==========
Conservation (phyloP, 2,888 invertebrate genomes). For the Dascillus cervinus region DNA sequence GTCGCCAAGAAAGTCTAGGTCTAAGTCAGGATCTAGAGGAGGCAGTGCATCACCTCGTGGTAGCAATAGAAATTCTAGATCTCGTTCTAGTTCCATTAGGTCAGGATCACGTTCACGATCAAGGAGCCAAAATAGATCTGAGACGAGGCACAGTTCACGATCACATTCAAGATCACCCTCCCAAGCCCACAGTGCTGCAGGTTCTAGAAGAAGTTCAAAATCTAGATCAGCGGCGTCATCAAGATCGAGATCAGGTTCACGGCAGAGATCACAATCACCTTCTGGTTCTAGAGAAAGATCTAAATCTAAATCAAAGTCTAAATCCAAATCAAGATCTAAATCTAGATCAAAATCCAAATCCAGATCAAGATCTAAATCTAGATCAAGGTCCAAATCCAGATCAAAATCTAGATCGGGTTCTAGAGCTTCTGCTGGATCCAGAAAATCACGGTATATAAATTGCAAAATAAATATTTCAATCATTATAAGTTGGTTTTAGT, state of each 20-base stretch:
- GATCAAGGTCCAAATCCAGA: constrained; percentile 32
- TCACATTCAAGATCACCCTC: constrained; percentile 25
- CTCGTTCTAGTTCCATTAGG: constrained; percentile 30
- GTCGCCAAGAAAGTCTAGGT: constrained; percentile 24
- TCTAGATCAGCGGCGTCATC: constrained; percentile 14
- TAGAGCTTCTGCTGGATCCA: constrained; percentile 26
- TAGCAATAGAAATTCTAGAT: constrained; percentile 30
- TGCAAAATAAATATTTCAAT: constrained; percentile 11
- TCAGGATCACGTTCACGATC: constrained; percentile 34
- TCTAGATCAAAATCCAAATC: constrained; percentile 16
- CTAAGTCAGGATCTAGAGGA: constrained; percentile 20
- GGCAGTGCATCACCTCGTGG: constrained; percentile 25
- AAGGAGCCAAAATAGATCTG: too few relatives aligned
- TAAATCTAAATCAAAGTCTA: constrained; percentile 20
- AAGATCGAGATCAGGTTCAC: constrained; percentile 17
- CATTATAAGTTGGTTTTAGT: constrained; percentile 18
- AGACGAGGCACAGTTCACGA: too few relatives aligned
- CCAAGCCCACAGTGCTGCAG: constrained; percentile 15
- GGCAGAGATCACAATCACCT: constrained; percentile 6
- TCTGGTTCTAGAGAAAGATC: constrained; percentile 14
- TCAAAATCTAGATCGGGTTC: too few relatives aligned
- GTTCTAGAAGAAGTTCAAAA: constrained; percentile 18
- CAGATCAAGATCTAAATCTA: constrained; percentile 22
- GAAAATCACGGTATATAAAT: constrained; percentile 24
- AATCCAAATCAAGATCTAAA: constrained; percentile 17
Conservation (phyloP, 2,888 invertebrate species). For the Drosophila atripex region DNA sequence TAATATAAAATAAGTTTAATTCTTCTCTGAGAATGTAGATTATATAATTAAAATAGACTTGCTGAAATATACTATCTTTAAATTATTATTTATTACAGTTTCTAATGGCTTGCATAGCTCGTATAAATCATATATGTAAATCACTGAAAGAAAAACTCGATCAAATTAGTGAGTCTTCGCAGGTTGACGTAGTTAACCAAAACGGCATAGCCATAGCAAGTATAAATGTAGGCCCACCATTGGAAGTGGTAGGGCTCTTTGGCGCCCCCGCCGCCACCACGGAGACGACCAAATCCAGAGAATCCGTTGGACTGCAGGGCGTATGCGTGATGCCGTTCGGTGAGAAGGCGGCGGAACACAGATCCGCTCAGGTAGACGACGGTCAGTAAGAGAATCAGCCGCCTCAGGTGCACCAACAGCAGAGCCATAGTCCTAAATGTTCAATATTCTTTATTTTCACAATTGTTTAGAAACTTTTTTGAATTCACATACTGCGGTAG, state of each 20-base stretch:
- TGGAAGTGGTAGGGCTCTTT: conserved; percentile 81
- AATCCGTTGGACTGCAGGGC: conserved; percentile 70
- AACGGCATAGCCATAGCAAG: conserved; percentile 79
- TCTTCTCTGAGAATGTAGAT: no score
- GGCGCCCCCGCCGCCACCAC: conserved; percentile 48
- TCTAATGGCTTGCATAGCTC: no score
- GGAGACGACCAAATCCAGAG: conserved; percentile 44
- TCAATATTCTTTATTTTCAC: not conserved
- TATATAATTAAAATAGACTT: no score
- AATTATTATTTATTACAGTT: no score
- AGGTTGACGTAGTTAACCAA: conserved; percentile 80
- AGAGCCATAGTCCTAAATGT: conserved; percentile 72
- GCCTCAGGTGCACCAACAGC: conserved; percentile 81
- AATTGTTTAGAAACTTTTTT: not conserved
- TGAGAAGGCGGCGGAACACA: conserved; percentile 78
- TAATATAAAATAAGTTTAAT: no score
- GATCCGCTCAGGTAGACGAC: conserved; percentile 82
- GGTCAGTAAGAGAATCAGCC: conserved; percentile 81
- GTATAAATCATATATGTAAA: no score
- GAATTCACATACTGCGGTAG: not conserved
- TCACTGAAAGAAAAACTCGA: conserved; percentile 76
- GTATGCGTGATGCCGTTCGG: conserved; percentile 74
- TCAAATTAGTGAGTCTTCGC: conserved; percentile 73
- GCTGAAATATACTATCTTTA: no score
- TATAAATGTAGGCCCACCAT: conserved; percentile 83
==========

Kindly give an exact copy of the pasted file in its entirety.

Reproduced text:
Conservation (phyloP, 2,888 invertebrate genomes). For the Dascillus cervinus region DNA sequence GTCGCCAAGAAAGTCTAGGTCTAAGTCAGGATCTAGAGGAGGCAGTGCATCACCTCGTGGTAGCAATAGAAATTCTAGATCTCGTTCTAGTTCCATTAGGTCAGGATCACGTTCACGATCAAGGAGCCAAAATAGATCTGAGACGAGGCACAGTTCACGATCACATTCAAGATCACCCTCCCAAGCCCACAGTGCTGCAGGTTCTAGAAGAAGTTCAAAATCTAGATCAGCGGCGTCATCAAGATCGAGATCAGGTTCACGGCAGAGATCACAATCACCTTCTGGTTCTAGAGAAAGATCTAAATCTAAATCAAAGTCTAAATCCAAATCAAGATCTAAATCTAGATCAAAATCCAAATCCAGATCAAGATCTAAATCTAGATCAAGGTCCAAATCCAGATCAAAATCTAGATCGGGTTCTAGAGCTTCTGCTGGATCCAGAAAATCACGGTATATAAATTGCAAAATAAATATTTCAATCATTATAAGTTGGTTTTAGT, state of each 20-base stretch:
- GATCAAGGTCCAAATCCAGA: constrained; percentile 32
- TCACATTCAAGATCACCCTC: constrained; percentile 25
- CTCGTTCTAGTTCCATTAGG: constrained; percentile 30
- GTCGCCAAGAAAGTCTAGGT: constrained; percentile 24
- TCTAGATCAGCGGCGTCATC: constrained; percentile 14
- TAGAGCTTCTGCTGGATCCA: constrained; percentile 26
- TAGCAATAGAAATTCTAGAT: constrained; percentile 30
- TGCAAAATAAATATTTCAAT: constrained; percentile 11
- TCAGGATCACGTTCACGATC: constrained; percentile 34
- TCTAGATCAAAATCCAAATC: constrained; percentile 16
- CTAAGTCAGGATCTAGAGGA: constrained; percentile 20
- GGCAGTGCATCACCTCGTGG: constrained; percentile 25
- AAGGAGCCAAAATAGATCTG: too few relatives aligned
- TAAATCTAAATCAAAGTCTA: constrained; percentile 20
- AAGATCGAGATCAGGTTCAC: constrained; percentile 17
- CATTATAAGTTGGTTTTAGT: constrained; percentile 18
- AGACGAGGCACAGTTCACGA: too few relatives aligned
- CCAAGCCCACAGTGCTGCAG: constrained; percentile 15
- GGCAGAGATCACAATCACCT: constrained; percentile 6
- TCTGGTTCTAGAGAAAGATC: constrained; percentile 14
- TCAAAATCTAGATCGGGTTC: too few relatives aligned
- GTTCTAGAAGAAGTTCAAAA: constrained; percentile 18
- CAGATCAAGATCTAAATCTA: constrained; percentile 22
- GAAAATCACGGTATATAAAT: constrained; percentile 24
- AATCCAAATCAAGATCTAAA: constrained; percentile 17
Conservation (phyloP, 2,888 invertebrate species). For the Drosophila atripex region DNA sequence TAATATAAAATAAGTTTAATTCTTCTCTGAGAATGTAGATTATATAATTAAAATAGACTTGCTGAAATATACTATCTTTAAATTATTATTTATTACAGTTTCTAATGGCTTGCATAGCTCGTATAAATCATATATGTAAATCACTGAAAGAAAAACTCGATCAAATTAGTGAGTCTTCGCAGGTTGACGTAGTTAACCAAAACGGCATAGCCATAGCAAGTATAAATGTAGGCCCACCATTGGAAGTGGTAGGGCTCTTTGGCGCCCCCGCCGCCACCACGGAGACGACCAAATCCAGAGAATCCGTTGGACTGCAGGGCGTATGCGTGATGCCGTTCGGTGAGAAGGCGGCGGAACACAGATCCGCTCAGGTAGACGACGGTCAGTAAGAGAATCAGCCGCCTCAGGTGCACCAACAGCAGAGCCATAGTCCTAAATGTTCAATATTCTTTATTTTCACAATTGTTTAGAAACTTTTTTGAATTCACATACTGCGGTAG, state of each 20-base stretch:
- TGGAAGTGGTAGGGCTCTTT: conserved; percentile 81
- AATCCGTTGGACTGCAGGGC: conserved; percentile 70
- AACGGCATAGCCATAGCAAG: conserved; percentile 79
- TCTTCTCTGAGAATGTAGAT: no score
- GGCGCCCCCGCCGCCACCAC: conserved; percentile 48
- TCTAATGGCTTGCATAGCTC: no score
- GGAGACGACCAAATCCAGAG: conserved; percentile 44
- TCAATATTCTTTATTTTCAC: not conserved
- TATATAATTAAAATAGACTT: no score
- AATTATTATTTATTACAGTT: no score
- AGGTTGACGTAGTTAACCAA: conserved; percentile 80
- AGAGCCATAGTCCTAAATGT: conserved; percentile 72
- GCCTCAGGTGCACCAACAGC: conserved; percentile 81
- AATTGTTTAGAAACTTTTTT: not conserved
- TGAGAAGGCGGCGGAACACA: conserved; percentile 78
- TAATATAAAATAAGTTTAAT: no score
- GATCCGCTCAGGTAGACGAC: conserved; percentile 82
- GGTCAGTAAGAGAATCAGCC: conserved; percentile 81
- GTATAAATCATATATGTAAA: no score
- GAATTCACATACTGCGGTAG: not conserved
- TCACTGAAAGAAAAACTCGA: conserved; percentile 76
- GTATGCGTGATGCCGTTCGG: conserved; percentile 74
- TCAAATTAGTGAGTCTTCGC: conserved; percentile 73
- GCTGAAATATACTATCTTTA: no score
- TATAAATGTAGGCCCACCAT: conserved; percentile 83